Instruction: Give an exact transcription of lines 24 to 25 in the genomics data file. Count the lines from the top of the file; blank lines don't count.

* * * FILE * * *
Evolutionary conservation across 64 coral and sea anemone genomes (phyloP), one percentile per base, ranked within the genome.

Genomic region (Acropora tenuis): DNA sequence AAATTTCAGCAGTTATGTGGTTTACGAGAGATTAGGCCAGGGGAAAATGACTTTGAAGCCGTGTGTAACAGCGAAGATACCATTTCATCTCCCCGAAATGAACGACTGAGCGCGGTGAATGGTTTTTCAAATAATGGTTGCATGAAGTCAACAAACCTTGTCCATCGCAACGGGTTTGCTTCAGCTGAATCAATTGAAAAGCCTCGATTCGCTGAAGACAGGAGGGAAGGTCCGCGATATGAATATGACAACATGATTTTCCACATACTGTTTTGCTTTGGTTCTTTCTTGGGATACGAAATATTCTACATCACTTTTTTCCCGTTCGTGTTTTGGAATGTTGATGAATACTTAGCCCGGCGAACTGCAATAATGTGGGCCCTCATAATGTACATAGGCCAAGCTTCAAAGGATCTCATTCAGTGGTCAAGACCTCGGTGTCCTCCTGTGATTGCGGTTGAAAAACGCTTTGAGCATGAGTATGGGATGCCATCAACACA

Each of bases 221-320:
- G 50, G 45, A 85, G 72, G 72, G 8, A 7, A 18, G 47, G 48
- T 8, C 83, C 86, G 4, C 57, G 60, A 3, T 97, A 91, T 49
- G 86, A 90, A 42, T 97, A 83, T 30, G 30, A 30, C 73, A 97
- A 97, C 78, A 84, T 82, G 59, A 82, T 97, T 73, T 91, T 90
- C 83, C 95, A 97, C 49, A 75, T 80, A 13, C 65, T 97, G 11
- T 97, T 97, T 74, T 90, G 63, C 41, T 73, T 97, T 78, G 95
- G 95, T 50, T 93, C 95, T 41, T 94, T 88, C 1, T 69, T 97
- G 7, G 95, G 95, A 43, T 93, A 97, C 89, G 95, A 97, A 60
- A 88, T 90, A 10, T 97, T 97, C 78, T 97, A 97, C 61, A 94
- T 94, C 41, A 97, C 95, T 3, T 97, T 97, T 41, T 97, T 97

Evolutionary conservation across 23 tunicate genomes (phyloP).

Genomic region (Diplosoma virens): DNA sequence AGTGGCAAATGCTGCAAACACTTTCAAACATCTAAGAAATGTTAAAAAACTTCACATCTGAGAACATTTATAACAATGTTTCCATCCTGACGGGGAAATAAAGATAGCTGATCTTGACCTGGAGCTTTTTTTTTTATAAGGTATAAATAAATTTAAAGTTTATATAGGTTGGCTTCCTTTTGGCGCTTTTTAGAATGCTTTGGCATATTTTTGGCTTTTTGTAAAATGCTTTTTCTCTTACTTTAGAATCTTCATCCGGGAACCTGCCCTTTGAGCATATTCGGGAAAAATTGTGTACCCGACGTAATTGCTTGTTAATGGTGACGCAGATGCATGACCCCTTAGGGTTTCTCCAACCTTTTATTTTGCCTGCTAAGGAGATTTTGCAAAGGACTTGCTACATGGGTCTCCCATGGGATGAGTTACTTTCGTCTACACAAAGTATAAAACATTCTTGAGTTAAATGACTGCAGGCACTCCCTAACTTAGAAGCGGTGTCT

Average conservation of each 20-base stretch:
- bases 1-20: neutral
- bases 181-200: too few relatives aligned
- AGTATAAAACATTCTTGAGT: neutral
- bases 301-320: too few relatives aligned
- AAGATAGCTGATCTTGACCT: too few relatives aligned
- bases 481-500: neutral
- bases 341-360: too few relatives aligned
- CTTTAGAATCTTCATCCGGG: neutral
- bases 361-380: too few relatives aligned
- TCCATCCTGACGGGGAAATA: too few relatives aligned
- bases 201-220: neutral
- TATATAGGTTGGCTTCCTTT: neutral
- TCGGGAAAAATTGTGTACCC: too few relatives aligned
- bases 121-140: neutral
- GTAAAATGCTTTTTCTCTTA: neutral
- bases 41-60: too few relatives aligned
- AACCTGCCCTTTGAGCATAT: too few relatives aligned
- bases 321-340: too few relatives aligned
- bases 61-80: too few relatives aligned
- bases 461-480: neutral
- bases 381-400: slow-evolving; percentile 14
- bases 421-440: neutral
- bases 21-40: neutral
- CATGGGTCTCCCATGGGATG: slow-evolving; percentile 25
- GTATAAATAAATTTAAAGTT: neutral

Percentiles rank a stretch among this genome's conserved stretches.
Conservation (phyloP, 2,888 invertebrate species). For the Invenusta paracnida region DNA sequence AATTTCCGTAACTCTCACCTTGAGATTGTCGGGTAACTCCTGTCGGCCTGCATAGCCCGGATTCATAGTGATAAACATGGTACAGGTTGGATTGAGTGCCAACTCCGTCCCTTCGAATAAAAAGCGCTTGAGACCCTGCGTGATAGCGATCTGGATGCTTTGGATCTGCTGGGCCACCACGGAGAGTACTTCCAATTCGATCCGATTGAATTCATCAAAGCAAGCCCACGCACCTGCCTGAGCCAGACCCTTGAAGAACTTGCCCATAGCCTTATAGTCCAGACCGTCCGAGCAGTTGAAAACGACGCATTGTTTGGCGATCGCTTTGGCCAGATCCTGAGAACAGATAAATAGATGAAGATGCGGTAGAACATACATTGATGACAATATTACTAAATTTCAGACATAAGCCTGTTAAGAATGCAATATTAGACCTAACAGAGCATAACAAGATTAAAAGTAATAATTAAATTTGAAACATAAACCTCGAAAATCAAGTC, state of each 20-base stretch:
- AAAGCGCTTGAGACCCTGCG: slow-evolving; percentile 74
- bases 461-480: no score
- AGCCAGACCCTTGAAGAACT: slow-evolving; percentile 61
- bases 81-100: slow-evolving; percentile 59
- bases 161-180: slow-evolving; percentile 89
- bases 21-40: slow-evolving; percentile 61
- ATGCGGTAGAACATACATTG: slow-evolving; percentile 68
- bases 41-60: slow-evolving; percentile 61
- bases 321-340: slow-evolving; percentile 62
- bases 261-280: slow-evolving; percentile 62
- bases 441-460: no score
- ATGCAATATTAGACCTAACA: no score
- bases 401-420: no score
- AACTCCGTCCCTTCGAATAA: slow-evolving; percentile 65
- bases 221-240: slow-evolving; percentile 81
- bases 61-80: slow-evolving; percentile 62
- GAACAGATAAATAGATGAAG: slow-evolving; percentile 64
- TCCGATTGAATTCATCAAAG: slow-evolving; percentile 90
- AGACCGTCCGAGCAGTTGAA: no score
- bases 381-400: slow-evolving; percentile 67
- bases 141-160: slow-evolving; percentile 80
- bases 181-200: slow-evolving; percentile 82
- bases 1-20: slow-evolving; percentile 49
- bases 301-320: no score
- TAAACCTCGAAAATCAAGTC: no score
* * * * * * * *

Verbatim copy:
- CTTTAGAATCTTCATCCGGG: neutral
- bases 361-380: too few relatives aligned